On Intersectionality, Empathy, and Feminist Solidarity. Alison Bailey - - Peace and Justice Studies 18 2: According to Zack there has been a crisis in academic and professional feminism since the late s.
One version which has been appropriated by institutional liberal politics could be called "liberal identity politics" and most famously deployed by neoliberal figures such as Hillary Clinton during her election campaign.
On the other end we have a version that pushes back to the roots of the concept rooted in Black socialist feminism see here, here and emancipatory radical left politics see here, here.
This piece by writers and activists Abbey Volcano and J. Rogue presents an overview of liberal conceptions of "intersectionality" and outlines an anarchist and class struggle approach.
It was originally published in the third edition of Quiet Rumours: By Abbey Volcano and J. Rogue "We need to understand the body not as bound to the private or to the self-the western idea of the autonomous individual-but as being linked integrally to material expressions of community and public space.
Intersectionality sprang from black feminist politics near the end of the s and beginning of the s and is often understood as a response to mainstream feminism's construction around the erroneous idea of a "universal woman" or "sisterhood. Rather than distinct categories, intersectionality theorizes social positions as overlapping, complex, interacting, intersecting, and often contradictory configurations.
Toward an Anarchist Critique of Liberal Intersectionality Intersectionality has been, and often still is, centered on identity. Although the theory suggests that hierarchies and systems of oppression are interlocking, mutually constituting, and sometimes even contradictory, intersectionality has often been used in a way that levels structural hierarchies and oppressions.
This concept can be useful, especially when it comes to struggle, but the three "categories" are often treated solely as identities, and as though they are similar because they are "oppressions. Since everyone experiences these identities differently, many theorists writing on intersectionality have referred to something called "classism" to complement racism and sexism.
This can lead to the gravely confused notion that class oppression needs to be rectified by rich people treating poor people "nicer" while still maintaining class society.
This analysis treats class differences as though they are simply cultural differences. In turn, this leads toward the limited strategy of "respecting diversity" rather than addressing the root of the problem.
This argument precludes a class struggle analysis which views capitalism and class society as institutions and enemies of freedom. We don't wish to "get along" under capitalism by abolishing snobbery and class elitism.
Rather, we wish to overthrow capitalism and end class society all together. We do recognize that there are some relevant points raised by the folks who are talking about classism-we do not mean to gloss over the stratification of income within the working class.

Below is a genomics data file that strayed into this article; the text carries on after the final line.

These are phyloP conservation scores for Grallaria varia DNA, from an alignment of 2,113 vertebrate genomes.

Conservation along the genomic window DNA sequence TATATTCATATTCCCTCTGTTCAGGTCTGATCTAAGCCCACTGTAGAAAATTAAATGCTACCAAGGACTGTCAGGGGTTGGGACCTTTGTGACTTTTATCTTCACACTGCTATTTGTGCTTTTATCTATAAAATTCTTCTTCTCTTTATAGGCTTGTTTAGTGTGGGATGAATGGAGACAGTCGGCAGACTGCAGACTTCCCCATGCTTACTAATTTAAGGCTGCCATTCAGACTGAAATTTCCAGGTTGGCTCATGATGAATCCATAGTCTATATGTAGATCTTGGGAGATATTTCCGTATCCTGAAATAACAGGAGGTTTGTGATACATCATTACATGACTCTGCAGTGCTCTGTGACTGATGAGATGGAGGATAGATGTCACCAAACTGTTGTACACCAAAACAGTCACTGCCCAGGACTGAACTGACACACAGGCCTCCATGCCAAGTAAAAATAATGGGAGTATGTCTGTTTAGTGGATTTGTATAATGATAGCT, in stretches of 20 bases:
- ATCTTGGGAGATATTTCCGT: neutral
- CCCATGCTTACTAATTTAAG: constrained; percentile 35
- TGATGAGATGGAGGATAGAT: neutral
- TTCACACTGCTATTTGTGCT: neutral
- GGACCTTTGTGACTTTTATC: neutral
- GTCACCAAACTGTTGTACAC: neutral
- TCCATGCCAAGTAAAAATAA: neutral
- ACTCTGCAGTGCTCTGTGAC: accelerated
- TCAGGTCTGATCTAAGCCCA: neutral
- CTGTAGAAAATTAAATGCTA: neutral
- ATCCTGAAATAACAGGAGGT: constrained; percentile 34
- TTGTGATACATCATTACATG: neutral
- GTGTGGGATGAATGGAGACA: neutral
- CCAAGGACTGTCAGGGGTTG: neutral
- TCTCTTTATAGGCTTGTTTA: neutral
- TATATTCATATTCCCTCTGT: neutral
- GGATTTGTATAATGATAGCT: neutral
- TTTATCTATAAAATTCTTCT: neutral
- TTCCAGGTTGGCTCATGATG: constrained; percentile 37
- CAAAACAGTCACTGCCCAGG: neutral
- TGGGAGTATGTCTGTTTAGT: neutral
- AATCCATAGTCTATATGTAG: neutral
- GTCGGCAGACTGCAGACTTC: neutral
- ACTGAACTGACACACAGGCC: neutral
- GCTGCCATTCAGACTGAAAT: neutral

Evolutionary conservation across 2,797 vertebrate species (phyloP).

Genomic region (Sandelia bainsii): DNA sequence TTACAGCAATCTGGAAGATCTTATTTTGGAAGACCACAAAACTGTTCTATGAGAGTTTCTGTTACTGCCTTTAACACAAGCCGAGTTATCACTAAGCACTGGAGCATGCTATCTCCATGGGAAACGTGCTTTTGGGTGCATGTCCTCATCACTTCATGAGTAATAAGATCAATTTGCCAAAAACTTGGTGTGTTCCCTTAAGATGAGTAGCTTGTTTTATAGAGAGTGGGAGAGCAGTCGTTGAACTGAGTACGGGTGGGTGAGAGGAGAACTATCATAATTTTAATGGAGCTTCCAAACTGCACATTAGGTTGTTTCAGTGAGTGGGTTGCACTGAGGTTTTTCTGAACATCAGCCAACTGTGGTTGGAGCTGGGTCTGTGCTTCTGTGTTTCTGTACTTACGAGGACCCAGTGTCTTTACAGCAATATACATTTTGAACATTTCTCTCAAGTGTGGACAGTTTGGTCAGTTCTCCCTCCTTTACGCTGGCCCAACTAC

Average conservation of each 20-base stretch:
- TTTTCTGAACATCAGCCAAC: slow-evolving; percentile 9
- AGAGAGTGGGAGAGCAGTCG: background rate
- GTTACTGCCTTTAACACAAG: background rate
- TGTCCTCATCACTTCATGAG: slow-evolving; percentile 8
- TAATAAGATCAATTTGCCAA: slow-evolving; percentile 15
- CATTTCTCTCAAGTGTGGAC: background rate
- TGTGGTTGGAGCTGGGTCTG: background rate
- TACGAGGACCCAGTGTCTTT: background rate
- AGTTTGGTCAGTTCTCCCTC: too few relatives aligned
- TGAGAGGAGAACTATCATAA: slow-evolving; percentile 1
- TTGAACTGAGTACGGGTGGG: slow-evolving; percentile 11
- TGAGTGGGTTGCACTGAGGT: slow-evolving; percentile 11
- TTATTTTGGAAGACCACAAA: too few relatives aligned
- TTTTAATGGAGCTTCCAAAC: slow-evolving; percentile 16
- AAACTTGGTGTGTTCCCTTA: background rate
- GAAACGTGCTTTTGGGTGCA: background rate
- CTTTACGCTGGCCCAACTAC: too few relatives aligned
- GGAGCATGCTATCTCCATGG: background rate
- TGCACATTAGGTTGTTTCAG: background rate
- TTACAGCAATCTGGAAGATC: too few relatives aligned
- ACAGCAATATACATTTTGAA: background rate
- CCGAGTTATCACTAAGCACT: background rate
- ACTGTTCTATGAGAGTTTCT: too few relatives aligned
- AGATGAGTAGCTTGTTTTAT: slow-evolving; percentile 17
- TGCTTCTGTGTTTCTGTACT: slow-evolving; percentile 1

Organizing within the extremely diverse working class of the United States requires that we acknowledge and have consciousness of that diversity.
However, we feel it is inaccurate to conflate this with holding systemic power over others - much of the so-called middle class may have relative financial advantage over their more poorly-waged peers, but that is not the same as exploiting or being in a position of power over them.
Capitalism is a system of exploitation where the vast majority work for a living while very few own i. The term classism does not explain exploitation, which makes it a flawed concept. We want an end to class society, not a society where classes "respect" each other.
It is impossible to eradicate exploitation while class society still exists. To end exploitation we must also end class society and all other institutionalized hierarchies.
This critical issue is frequently overlooked by theorists who use intersectionality to call for an end to "classism.Although the theory suggests that hierarchies and systems of oppression are interlocking, mutually constituting, and sometimes even contradictory, intersectionality has often been used in a way that levels structural hierarchies and oppressions.
As a “critical social theory,” intersectionality already lies at the roots of contemporary cultural studies, and the best work in cultural studies has the capacity for or is already engaging with intersectionality as method. This is work that accounts for the multifaceted nature of subjects, institutions, processes, and structures as it asks its questions about cultural objects, experience.
Intersectionality theory is a branch of social theorizing focused on the e ects of occupying multiple demographic categories. 1 It arose from the work of black feminists who highlight ways in which theories of oppression (and policies based upon them) can fail to take into.
intersectionality theorists such as Kimberlé Crenshaw, bell hooks, Patricia Hill Collins, and Audre Lorde then continued this line of thought in the mids and early s. Hill Collins theory is more closely related to the dialectical relationship between conditions (political economy, segregation, and ideology) and everyday life, in .
About the Writer I'm a former marketing associate + current sociology PhD candidate. I write about Black feminism and digital technology. Learn more here.